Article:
As smart technology continues to get smarter, so too does the hardware that actively changes our perception of reality.
Augmented reality has really immersed itself in the public consciousness in recent years, and with it comes more hope of a world that’s better connected, educated, and more resourceful.
When it comes to the practical implications of AR, there are very few industries left untouched by the burgeoning technology – from gaming to home improvement and fashion – and to help illustrate this, let’s take a look at four augmented trailblazers in the tech world today that are carrying very different purposes.
Vuzix Blade AR
Augmented reality glasses have been causing a stir in the market for some time now. Ever since the innovative but ultimately flawed advent of Google Glass, the industry has been ready for a successor to come and take the baton. Step forward, Vuzix Blade.
Gearing up for a 2019 release, Vuzix’s glasses have been winning plaudits and fans across the world through convention and exhibition appearances. Wearable were so smitten with the technology that they announced that the Blade AR may just represent the ‘best move toward mainstream AR glasses’.
The Vuzix Blade AR is a trailblazer thanks to its intuitive and cutting-edge features – all packed into a discreet and aesthetically pleasing piece of kit. There’s an 8MP camera on board, 4GB of storage, and healthy two-and-a-half hours of battery life packed into the understated framework.
The beauty of this particular pair of AR glasses is its seamless integration with Alexa, providing turn-by-turn navigation, as well as location-based alerts (Wearable compares the function to ‘Yelp’ reviews), and messages all under the bonnet.
Samsung Galaxy S9 Plus
AR may not be a particularly new concept to mobile devices, Samsung has come up with some very left-field ways of integrating the technology into their latest handset, the Galaxy 9 Plus.
The hype around Pokemon Go may have died down, with the app providing many of us a taste of AR in action, but the symbiotic relationship between handheld devices and augmented reality is very much alive and kicking.
The S9 Plus utilises AR for both recreational and more practical means. Reimagining Apple’s Animoji with the phone’s own AR Emoji, which uses an 8MP camera to analyse a 2D image of you before mapping over 100 different facial features into a 3D avatar – with much hilarity and light-hearted fun ensuing. The AR Emoji is easy to save and share on any third party application, too.
A more practical wade into the realms of Samsung’s augmented reality capabilities comes in the form of Bixby. As far as smart assistants go, very few in the industry are smarter than Bixby.
Bixby Vision offers a comprehensive range of features through the Galaxy S9 Plus’ cameras. From live translations to location-aware detailing of landmarks. It can also identify food – just in case you’re unsure of what you’ve ordered when it arrives on the table.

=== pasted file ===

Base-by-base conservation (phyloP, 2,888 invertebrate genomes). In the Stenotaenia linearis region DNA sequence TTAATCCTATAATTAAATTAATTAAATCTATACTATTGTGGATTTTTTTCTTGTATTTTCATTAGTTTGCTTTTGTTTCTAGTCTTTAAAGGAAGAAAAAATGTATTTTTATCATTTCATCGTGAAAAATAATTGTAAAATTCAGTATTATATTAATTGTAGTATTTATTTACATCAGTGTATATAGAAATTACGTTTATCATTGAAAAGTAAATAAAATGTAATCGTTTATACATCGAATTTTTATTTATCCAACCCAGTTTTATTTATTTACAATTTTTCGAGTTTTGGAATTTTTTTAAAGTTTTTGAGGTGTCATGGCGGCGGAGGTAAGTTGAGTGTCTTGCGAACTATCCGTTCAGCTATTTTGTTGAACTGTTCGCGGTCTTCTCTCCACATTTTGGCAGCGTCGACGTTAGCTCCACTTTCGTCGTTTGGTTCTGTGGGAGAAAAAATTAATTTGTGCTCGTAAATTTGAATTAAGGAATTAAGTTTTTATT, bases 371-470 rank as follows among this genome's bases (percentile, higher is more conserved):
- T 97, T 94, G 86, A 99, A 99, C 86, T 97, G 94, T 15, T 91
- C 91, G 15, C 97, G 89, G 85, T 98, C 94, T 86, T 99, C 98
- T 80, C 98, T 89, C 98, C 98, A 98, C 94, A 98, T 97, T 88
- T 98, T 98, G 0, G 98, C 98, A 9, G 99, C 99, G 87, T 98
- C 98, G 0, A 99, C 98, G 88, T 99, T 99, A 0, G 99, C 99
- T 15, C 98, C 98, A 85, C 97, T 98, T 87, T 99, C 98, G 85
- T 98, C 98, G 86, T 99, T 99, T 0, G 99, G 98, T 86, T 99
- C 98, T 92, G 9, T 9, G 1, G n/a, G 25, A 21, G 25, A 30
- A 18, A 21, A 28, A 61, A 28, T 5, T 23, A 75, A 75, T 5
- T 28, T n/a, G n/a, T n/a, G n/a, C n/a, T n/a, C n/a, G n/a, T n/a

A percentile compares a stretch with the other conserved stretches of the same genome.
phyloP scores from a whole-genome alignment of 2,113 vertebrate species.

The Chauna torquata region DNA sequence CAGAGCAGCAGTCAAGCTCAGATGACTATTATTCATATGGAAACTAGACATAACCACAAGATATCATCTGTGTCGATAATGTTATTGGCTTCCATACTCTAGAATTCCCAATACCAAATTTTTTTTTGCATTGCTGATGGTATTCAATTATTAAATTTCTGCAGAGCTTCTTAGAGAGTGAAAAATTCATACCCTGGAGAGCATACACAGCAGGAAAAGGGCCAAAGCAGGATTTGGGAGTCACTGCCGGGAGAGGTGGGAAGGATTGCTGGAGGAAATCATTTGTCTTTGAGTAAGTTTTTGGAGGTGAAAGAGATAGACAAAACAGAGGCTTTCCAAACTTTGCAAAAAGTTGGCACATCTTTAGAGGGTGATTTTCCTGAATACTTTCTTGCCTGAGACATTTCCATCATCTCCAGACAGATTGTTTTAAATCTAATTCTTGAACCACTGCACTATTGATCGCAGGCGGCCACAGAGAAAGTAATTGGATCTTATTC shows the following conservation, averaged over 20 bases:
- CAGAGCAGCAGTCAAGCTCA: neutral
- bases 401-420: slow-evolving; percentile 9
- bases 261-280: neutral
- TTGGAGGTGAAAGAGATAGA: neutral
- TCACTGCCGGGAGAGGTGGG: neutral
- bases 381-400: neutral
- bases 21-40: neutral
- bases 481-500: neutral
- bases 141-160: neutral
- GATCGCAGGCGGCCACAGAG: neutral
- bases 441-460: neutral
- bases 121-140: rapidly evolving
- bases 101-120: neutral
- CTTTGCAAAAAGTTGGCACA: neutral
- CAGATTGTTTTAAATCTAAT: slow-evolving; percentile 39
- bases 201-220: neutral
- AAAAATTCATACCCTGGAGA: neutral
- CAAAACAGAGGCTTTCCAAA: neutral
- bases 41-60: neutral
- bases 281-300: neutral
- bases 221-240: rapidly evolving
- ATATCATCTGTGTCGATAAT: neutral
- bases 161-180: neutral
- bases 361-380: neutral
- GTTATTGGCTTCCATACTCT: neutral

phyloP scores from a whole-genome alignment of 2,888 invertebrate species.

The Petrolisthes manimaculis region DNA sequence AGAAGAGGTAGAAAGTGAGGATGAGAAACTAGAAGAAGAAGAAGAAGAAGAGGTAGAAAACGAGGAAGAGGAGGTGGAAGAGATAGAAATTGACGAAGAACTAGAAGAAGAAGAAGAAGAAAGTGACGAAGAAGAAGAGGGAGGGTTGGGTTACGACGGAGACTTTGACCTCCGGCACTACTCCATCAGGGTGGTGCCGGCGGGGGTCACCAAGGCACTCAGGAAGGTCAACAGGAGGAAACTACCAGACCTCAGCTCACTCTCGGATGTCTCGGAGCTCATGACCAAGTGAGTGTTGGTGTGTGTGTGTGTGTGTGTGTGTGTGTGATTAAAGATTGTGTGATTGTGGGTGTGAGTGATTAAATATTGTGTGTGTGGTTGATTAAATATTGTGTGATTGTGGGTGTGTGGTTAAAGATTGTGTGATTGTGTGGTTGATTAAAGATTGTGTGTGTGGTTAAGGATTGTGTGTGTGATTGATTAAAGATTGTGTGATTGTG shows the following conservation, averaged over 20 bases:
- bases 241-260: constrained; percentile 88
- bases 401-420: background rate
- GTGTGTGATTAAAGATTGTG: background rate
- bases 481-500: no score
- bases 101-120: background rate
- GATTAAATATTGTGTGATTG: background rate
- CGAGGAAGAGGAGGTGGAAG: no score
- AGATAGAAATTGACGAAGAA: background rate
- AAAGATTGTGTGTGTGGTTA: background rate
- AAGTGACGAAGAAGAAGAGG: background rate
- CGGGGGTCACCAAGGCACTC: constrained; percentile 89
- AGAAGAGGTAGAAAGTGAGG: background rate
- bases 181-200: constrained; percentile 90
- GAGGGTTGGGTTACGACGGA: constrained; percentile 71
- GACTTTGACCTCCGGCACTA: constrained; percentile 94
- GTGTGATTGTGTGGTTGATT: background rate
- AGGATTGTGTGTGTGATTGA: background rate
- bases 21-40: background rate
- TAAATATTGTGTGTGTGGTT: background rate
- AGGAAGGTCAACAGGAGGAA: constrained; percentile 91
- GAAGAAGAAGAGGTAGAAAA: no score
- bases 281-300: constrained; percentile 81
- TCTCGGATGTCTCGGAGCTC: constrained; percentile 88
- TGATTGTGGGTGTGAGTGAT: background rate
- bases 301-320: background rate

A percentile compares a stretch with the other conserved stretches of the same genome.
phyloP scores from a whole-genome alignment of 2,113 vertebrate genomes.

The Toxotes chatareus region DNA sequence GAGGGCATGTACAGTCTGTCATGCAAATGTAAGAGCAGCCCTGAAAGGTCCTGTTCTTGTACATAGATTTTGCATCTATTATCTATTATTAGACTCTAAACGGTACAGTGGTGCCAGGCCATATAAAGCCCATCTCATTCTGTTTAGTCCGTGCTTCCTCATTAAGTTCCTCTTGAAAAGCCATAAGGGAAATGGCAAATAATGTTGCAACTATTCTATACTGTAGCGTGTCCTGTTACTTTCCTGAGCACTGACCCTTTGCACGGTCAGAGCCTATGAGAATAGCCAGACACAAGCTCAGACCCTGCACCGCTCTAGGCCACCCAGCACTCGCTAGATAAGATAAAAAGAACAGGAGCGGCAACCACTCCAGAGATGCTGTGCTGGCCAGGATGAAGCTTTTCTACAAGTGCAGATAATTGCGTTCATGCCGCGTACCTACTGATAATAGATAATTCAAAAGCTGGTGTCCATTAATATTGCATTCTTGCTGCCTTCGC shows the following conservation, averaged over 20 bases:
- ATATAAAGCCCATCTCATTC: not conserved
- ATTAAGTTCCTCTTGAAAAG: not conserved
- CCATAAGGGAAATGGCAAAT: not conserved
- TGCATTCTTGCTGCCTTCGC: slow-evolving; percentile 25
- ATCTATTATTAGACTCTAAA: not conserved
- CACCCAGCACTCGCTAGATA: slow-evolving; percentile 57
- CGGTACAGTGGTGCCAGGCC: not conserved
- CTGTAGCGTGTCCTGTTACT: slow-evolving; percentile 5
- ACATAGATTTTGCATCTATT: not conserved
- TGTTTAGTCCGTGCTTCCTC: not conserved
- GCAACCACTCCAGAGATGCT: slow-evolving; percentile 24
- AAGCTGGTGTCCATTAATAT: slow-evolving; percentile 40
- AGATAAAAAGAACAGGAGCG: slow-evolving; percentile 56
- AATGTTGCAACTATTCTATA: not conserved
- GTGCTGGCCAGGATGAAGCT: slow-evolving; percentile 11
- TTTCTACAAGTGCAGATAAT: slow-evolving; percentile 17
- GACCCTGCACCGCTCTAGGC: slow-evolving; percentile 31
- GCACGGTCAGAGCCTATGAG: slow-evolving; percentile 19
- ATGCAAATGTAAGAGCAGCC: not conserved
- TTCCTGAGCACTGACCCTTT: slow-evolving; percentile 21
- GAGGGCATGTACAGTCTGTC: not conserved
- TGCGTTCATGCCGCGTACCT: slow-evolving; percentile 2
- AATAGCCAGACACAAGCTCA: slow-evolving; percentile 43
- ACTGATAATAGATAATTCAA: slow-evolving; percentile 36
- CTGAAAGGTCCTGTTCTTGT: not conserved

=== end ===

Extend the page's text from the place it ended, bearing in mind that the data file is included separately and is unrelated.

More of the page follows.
Bixby even has an augmented makeup mode – where users can try out various blushers, mascara and lipsticks via partnerships with CoverGirl and Sephora cosmetics brands.
The Samsung Galaxy S9 Plus is available now at prices ranging from £32 per month, but it pays to do your homework to find the right deal for you.
The Yeehaw Wand is paving the way for a more creative approach to AR technology. This tool enables users to draw their own 3D objects and images with the world around them as a canvas through the use of an integrated piece of hardware that connects with a smartphone or tablet’s app stores.
This intuitive piece of kit could be a great innovation for illustrators and designers alike, with users gaining the power to accurately trace objects or simply draw in open space. The Yeehaw Wand also connects with 3D printers, enabling designs to be plucked from augmented reality and pulled into real-life.
Billed as an excellent option for creatives who want to 3D print but don’t like the idea of relying on CAD to bring their ideas to life, the Yeehaw Wand is currently available to order on Kickstarter with over $50,000 dollars already pledged to the project. The AR tool has also received a GadgetFlow Innovation Award and comes at a cost of $99.
Occipital Structure Sensor
A godsend for DIY dabblers everywhere and designers alike, the Occipital Structure Sensor allows users to build accurate renders of rooms and spaces through AR technology.
Coming in the form of an add-on to an iPad, the Structure Sensor clips onto the built-in camera to provide the tablet with a wealth of depth perception that guarantees accurate measurements and the capture of dense and complex 3D models at the touch of a button.
The Structure Sensor is quick and flawless with its captures, helping interior designers to accurately render designs for their projects and create a canvas for an entire home – which can then be converted into CAD format programs like SketchUp, AutoCAD and Revit.
Occipital’s Structure Sensor is widely available as an add-on to iPad and prices start at $379.
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